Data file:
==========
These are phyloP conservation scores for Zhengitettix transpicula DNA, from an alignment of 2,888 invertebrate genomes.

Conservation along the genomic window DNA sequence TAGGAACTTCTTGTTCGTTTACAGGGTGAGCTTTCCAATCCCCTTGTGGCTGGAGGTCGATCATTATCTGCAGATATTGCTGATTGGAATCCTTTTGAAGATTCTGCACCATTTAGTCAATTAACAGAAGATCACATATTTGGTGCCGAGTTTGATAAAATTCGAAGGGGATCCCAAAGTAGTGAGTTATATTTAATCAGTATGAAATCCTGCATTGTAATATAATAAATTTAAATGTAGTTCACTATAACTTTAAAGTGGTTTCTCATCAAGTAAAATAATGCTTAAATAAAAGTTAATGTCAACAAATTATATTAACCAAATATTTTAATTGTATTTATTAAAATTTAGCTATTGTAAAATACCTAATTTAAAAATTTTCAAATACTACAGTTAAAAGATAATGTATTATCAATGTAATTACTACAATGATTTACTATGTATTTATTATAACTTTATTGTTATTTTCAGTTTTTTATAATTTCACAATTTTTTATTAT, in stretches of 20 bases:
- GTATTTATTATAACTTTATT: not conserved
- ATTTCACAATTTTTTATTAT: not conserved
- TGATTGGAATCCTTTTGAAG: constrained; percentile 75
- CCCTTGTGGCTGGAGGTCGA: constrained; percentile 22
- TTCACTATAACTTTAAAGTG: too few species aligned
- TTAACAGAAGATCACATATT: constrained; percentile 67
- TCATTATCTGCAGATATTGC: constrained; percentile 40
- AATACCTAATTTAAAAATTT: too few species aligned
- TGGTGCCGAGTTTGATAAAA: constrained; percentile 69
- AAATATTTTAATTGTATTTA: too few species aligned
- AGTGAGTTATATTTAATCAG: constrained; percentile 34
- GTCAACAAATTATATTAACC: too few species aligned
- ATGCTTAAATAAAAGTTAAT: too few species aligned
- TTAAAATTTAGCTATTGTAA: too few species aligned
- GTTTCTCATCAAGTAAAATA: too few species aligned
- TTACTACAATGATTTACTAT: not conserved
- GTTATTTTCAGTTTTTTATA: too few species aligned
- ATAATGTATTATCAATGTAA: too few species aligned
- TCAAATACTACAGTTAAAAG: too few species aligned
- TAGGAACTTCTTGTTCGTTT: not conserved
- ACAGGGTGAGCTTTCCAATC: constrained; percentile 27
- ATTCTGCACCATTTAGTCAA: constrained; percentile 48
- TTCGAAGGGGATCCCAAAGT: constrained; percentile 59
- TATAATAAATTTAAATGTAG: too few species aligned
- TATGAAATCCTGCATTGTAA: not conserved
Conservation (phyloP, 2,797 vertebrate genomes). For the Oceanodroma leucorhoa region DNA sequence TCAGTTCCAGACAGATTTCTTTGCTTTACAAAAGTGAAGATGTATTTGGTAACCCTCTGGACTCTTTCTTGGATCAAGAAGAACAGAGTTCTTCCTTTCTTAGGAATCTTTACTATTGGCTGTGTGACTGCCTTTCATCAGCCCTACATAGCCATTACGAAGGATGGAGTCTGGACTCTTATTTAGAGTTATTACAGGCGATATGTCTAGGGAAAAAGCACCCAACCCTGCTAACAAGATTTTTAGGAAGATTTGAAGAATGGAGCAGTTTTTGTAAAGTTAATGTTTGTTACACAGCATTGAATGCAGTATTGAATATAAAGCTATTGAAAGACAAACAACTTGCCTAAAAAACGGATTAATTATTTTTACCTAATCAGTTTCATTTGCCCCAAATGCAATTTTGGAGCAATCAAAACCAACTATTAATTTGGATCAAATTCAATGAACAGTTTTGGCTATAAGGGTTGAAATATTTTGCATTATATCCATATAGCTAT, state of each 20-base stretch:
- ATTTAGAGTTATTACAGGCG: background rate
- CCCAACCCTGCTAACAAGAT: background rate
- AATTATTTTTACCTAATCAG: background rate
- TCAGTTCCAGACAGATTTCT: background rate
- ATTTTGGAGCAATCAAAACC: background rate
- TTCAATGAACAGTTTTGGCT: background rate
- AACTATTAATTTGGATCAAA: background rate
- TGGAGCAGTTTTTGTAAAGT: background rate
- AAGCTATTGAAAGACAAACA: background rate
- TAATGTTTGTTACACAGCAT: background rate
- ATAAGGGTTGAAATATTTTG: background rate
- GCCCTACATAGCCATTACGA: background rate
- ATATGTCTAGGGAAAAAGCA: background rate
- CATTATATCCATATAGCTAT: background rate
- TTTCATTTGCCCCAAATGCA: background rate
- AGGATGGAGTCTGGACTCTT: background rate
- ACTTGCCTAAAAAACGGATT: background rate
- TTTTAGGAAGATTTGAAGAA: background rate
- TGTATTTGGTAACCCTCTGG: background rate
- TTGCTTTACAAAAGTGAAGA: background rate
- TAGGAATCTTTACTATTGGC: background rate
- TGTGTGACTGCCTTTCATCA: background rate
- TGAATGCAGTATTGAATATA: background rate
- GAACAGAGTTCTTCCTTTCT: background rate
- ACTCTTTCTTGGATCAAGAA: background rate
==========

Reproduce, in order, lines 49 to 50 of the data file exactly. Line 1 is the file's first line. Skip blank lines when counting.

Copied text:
- TAGGAATCTTTACTATTGGC: background rate
- TGTGTGACTGCCTTTCATCA: background rate